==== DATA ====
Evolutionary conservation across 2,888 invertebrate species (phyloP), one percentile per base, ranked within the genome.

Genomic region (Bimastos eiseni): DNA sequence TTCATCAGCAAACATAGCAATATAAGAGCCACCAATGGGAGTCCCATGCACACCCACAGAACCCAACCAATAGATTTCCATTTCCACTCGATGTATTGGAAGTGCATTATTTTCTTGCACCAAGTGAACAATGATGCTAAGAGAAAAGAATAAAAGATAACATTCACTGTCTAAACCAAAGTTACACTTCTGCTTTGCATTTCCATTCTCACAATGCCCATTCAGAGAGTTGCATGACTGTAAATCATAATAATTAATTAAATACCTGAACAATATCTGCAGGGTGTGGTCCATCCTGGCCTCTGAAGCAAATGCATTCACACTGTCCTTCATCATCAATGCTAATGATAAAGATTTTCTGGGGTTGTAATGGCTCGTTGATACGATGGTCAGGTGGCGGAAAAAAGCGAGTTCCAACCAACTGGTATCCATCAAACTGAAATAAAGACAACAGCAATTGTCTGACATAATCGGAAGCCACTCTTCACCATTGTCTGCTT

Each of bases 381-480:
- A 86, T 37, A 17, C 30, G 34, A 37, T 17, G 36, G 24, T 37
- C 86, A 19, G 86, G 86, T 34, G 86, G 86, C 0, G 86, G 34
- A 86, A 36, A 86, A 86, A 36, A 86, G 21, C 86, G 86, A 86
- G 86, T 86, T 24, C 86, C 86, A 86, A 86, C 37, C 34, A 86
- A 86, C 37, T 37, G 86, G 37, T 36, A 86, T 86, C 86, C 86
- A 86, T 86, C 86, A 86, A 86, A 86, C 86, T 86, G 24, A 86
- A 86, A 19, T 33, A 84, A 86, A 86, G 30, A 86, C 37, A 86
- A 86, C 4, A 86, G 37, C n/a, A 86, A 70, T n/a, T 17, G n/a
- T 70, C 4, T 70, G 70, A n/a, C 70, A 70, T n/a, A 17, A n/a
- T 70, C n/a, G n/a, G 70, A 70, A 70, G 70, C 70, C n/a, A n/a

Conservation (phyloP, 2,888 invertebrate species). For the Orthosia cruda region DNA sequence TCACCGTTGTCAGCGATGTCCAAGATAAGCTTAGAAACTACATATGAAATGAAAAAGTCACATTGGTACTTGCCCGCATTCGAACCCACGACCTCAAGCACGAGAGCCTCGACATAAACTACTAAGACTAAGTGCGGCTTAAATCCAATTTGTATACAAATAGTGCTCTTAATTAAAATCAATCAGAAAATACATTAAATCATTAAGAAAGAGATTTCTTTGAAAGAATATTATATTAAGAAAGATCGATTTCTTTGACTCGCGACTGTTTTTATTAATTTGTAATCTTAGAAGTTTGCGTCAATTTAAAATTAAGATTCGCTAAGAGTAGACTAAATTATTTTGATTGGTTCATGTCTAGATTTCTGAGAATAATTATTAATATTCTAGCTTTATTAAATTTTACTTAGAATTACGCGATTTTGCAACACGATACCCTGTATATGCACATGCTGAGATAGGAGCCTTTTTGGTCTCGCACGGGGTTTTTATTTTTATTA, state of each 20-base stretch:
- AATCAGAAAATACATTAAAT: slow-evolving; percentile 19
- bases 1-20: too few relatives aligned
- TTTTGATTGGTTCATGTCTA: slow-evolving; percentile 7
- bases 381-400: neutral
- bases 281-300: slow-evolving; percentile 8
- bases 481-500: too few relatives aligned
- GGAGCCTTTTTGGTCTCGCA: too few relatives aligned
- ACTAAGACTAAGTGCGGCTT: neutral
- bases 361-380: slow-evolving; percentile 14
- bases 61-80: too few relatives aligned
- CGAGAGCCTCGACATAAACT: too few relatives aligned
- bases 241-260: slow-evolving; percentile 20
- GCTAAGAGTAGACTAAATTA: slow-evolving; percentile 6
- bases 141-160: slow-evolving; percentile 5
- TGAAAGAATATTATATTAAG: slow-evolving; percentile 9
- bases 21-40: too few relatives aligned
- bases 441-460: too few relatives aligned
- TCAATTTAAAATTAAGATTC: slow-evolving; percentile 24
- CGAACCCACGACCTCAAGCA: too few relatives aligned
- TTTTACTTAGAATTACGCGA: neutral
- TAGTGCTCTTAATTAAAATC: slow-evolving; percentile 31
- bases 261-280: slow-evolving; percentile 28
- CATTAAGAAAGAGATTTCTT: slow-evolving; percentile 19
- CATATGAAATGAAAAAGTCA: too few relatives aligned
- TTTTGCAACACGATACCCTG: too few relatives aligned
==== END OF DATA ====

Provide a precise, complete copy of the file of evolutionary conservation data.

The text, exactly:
Evolutionary conservation across 2,888 invertebrate species (phyloP), one percentile per base, ranked within the genome.

Genomic region (Bimastos eiseni): DNA sequence TTCATCAGCAAACATAGCAATATAAGAGCCACCAATGGGAGTCCCATGCACACCCACAGAACCCAACCAATAGATTTCCATTTCCACTCGATGTATTGGAAGTGCATTATTTTCTTGCACCAAGTGAACAATGATGCTAAGAGAAAAGAATAAAAGATAACATTCACTGTCTAAACCAAAGTTACACTTCTGCTTTGCATTTCCATTCTCACAATGCCCATTCAGAGAGTTGCATGACTGTAAATCATAATAATTAATTAAATACCTGAACAATATCTGCAGGGTGTGGTCCATCCTGGCCTCTGAAGCAAATGCATTCACACTGTCCTTCATCATCAATGCTAATGATAAAGATTTTCTGGGGTTGTAATGGCTCGTTGATACGATGGTCAGGTGGCGGAAAAAAGCGAGTTCCAACCAACTGGTATCCATCAAACTGAAATAAAGACAACAGCAATTGTCTGACATAATCGGAAGCCACTCTTCACCATTGTCTGCTT

Each of bases 381-480:
- A 86, T 37, A 17, C 30, G 34, A 37, T 17, G 36, G 24, T 37
- C 86, A 19, G 86, G 86, T 34, G 86, G 86, C 0, G 86, G 34
- A 86, A 36, A 86, A 86, A 36, A 86, G 21, C 86, G 86, A 86
- G 86, T 86, T 24, C 86, C 86, A 86, A 86, C 37, C 34, A 86
- A 86, C 37, T 37, G 86, G 37, T 36, A 86, T 86, C 86, C 86
- A 86, T 86, C 86, A 86, A 86, A 86, C 86, T 86, G 24, A 86
- A 86, A 19, T 33, A 84, A 86, A 86, G 30, A 86, C 37, A 86
- A 86, C 4, A 86, G 37, C n/a, A 86, A 70, T n/a, T 17, G n/a
- T 70, C 4, T 70, G 70, A n/a, C 70, A 70, T n/a, A 17, A n/a
- T 70, C n/a, G n/a, G 70, A 70, A 70, G 70, C 70, C n/a, A n/a

Conservation (phyloP, 2,888 invertebrate species). For the Orthosia cruda region DNA sequence TCACCGTTGTCAGCGATGTCCAAGATAAGCTTAGAAACTACATATGAAATGAAAAAGTCACATTGGTACTTGCCCGCATTCGAACCCACGACCTCAAGCACGAGAGCCTCGACATAAACTACTAAGACTAAGTGCGGCTTAAATCCAATTTGTATACAAATAGTGCTCTTAATTAAAATCAATCAGAAAATACATTAAATCATTAAGAAAGAGATTTCTTTGAAAGAATATTATATTAAGAAAGATCGATTTCTTTGACTCGCGACTGTTTTTATTAATTTGTAATCTTAGAAGTTTGCGTCAATTTAAAATTAAGATTCGCTAAGAGTAGACTAAATTATTTTGATTGGTTCATGTCTAGATTTCTGAGAATAATTATTAATATTCTAGCTTTATTAAATTTTACTTAGAATTACGCGATTTTGCAACACGATACCCTGTATATGCACATGCTGAGATAGGAGCCTTTTTGGTCTCGCACGGGGTTTTTATTTTTATTA, state of each 20-base stretch:
- AATCAGAAAATACATTAAAT: slow-evolving; percentile 19
- bases 1-20: too few relatives aligned
- TTTTGATTGGTTCATGTCTA: slow-evolving; percentile 7
- bases 381-400: neutral
- bases 281-300: slow-evolving; percentile 8
- bases 481-500: too few relatives aligned
- GGAGCCTTTTTGGTCTCGCA: too few relatives aligned
- ACTAAGACTAAGTGCGGCTT: neutral
- bases 361-380: slow-evolving; percentile 14
- bases 61-80: too few relatives aligned
- CGAGAGCCTCGACATAAACT: too few relatives aligned
- bases 241-260: slow-evolving; percentile 20
- GCTAAGAGTAGACTAAATTA: slow-evolving; percentile 6
- bases 141-160: slow-evolving; percentile 5
- TGAAAGAATATTATATTAAG: slow-evolving; percentile 9
- bases 21-40: too few relatives aligned
- bases 441-460: too few relatives aligned
- TCAATTTAAAATTAAGATTC: slow-evolving; percentile 24
- CGAACCCACGACCTCAAGCA: too few relatives aligned
- TTTTACTTAGAATTACGCGA: neutral
- TAGTGCTCTTAATTAAAATC: slow-evolving; percentile 31
- bases 261-280: slow-evolving; percentile 28
- CATTAAGAAAGAGATTTCTT: slow-evolving; percentile 19
- CATATGAAATGAAAAAGTCA: too few relatives aligned
- TTTTGCAACACGATACCCTG: too few relatives aligned